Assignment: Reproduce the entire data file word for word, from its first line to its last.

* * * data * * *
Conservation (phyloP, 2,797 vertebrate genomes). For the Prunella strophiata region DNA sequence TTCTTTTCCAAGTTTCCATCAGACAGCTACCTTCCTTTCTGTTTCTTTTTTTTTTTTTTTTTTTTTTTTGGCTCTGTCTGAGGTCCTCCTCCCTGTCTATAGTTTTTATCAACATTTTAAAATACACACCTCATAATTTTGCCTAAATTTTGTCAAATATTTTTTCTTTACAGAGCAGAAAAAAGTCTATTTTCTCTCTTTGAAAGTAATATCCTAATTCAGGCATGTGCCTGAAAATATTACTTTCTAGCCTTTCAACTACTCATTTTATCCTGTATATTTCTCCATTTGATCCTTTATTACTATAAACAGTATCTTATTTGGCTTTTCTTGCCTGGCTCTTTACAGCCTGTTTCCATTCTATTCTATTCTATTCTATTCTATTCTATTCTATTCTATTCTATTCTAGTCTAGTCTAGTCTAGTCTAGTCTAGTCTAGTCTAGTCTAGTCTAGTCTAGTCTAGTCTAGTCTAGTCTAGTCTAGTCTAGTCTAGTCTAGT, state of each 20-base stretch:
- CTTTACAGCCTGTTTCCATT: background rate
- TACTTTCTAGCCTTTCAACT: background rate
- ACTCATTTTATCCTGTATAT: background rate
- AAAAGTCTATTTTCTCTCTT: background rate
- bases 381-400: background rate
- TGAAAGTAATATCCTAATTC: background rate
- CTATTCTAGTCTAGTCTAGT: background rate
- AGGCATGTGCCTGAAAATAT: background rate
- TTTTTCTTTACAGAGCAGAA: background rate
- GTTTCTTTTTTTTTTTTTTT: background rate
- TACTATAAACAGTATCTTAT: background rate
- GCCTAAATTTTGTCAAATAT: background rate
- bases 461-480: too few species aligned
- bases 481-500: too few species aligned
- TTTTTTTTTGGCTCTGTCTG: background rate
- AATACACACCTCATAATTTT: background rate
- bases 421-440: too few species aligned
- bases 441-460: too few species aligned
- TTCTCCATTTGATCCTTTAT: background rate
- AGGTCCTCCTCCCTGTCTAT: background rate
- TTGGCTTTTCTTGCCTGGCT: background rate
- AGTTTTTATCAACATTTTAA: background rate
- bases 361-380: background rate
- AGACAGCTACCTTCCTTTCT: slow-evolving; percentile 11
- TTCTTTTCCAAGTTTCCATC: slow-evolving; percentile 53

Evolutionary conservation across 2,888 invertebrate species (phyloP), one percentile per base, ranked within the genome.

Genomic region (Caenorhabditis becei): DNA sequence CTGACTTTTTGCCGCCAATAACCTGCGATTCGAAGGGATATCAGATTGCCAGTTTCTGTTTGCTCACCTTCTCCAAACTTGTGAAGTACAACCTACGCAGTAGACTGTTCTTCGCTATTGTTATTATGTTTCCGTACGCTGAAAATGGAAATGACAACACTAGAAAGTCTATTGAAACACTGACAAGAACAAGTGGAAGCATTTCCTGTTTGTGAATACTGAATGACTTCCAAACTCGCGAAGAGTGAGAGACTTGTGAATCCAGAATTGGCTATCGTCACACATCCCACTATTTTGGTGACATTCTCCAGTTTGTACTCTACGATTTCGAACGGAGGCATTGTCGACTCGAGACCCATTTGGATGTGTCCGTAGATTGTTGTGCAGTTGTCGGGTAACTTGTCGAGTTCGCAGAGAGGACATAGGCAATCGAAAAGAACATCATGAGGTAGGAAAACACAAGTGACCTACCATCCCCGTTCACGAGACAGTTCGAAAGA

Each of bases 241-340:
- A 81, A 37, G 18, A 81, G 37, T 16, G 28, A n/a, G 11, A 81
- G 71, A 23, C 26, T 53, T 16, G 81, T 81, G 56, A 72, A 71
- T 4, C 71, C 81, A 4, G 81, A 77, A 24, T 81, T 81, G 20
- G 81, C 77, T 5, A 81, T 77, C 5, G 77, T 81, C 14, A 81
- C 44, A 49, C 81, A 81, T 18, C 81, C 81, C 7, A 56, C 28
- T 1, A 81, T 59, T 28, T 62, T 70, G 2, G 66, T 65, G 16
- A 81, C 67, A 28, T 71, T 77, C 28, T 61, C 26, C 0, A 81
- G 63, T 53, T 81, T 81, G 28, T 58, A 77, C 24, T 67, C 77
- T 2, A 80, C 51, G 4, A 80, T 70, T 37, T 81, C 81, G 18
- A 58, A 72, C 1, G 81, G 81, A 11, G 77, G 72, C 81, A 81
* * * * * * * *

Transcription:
Conservation (phyloP, 2,797 vertebrate genomes). For the Prunella strophiata region DNA sequence TTCTTTTCCAAGTTTCCATCAGACAGCTACCTTCCTTTCTGTTTCTTTTTTTTTTTTTTTTTTTTTTTTGGCTCTGTCTGAGGTCCTCCTCCCTGTCTATAGTTTTTATCAACATTTTAAAATACACACCTCATAATTTTGCCTAAATTTTGTCAAATATTTTTTCTTTACAGAGCAGAAAAAAGTCTATTTTCTCTCTTTGAAAGTAATATCCTAATTCAGGCATGTGCCTGAAAATATTACTTTCTAGCCTTTCAACTACTCATTTTATCCTGTATATTTCTCCATTTGATCCTTTATTACTATAAACAGTATCTTATTTGGCTTTTCTTGCCTGGCTCTTTACAGCCTGTTTCCATTCTATTCTATTCTATTCTATTCTATTCTATTCTATTCTATTCTATTCTAGTCTAGTCTAGTCTAGTCTAGTCTAGTCTAGTCTAGTCTAGTCTAGTCTAGTCTAGTCTAGTCTAGTCTAGTCTAGTCTAGTCTAGTCTAGT, state of each 20-base stretch:
- CTTTACAGCCTGTTTCCATT: background rate
- TACTTTCTAGCCTTTCAACT: background rate
- ACTCATTTTATCCTGTATAT: background rate
- AAAAGTCTATTTTCTCTCTT: background rate
- bases 381-400: background rate
- TGAAAGTAATATCCTAATTC: background rate
- CTATTCTAGTCTAGTCTAGT: background rate
- AGGCATGTGCCTGAAAATAT: background rate
- TTTTTCTTTACAGAGCAGAA: background rate
- GTTTCTTTTTTTTTTTTTTT: background rate
- TACTATAAACAGTATCTTAT: background rate
- GCCTAAATTTTGTCAAATAT: background rate
- bases 461-480: too few species aligned
- bases 481-500: too few species aligned
- TTTTTTTTTGGCTCTGTCTG: background rate
- AATACACACCTCATAATTTT: background rate
- bases 421-440: too few species aligned
- bases 441-460: too few species aligned
- TTCTCCATTTGATCCTTTAT: background rate
- AGGTCCTCCTCCCTGTCTAT: background rate
- TTGGCTTTTCTTGCCTGGCT: background rate
- AGTTTTTATCAACATTTTAA: background rate
- bases 361-380: background rate
- AGACAGCTACCTTCCTTTCT: slow-evolving; percentile 11
- TTCTTTTCCAAGTTTCCATC: slow-evolving; percentile 53

Evolutionary conservation across 2,888 invertebrate species (phyloP), one percentile per base, ranked within the genome.

Genomic region (Caenorhabditis becei): DNA sequence CTGACTTTTTGCCGCCAATAACCTGCGATTCGAAGGGATATCAGATTGCCAGTTTCTGTTTGCTCACCTTCTCCAAACTTGTGAAGTACAACCTACGCAGTAGACTGTTCTTCGCTATTGTTATTATGTTTCCGTACGCTGAAAATGGAAATGACAACACTAGAAAGTCTATTGAAACACTGACAAGAACAAGTGGAAGCATTTCCTGTTTGTGAATACTGAATGACTTCCAAACTCGCGAAGAGTGAGAGACTTGTGAATCCAGAATTGGCTATCGTCACACATCCCACTATTTTGGTGACATTCTCCAGTTTGTACTCTACGATTTCGAACGGAGGCATTGTCGACTCGAGACCCATTTGGATGTGTCCGTAGATTGTTGTGCAGTTGTCGGGTAACTTGTCGAGTTCGCAGAGAGGACATAGGCAATCGAAAAGAACATCATGAGGTAGGAAAACACAAGTGACCTACCATCCCCGTTCACGAGACAGTTCGAAAGA

Each of bases 241-340:
- A 81, A 37, G 18, A 81, G 37, T 16, G 28, A n/a, G 11, A 81
- G 71, A 23, C 26, T 53, T 16, G 81, T 81, G 56, A 72, A 71
- T 4, C 71, C 81, A 4, G 81, A 77, A 24, T 81, T 81, G 20
- G 81, C 77, T 5, A 81, T 77, C 5, G 77, T 81, C 14, A 81
- C 44, A 49, C 81, A 81, T 18, C 81, C 81, C 7, A 56, C 28
- T 1, A 81, T 59, T 28, T 62, T 70, G 2, G 66, T 65, G 16
- A 81, C 67, A 28, T 71, T 77, C 28, T 61, C 26, C 0, A 81
- G 63, T 53, T 81, T 81, G 28, T 58, A 77, C 24, T 67, C 77
- T 2, A 80, C 51, G 4, A 80, T 70, T 37, T 81, C 81, G 18
- A 58, A 72, C 1, G 81, G 81, A 11, G 77, G 72, C 81, A 81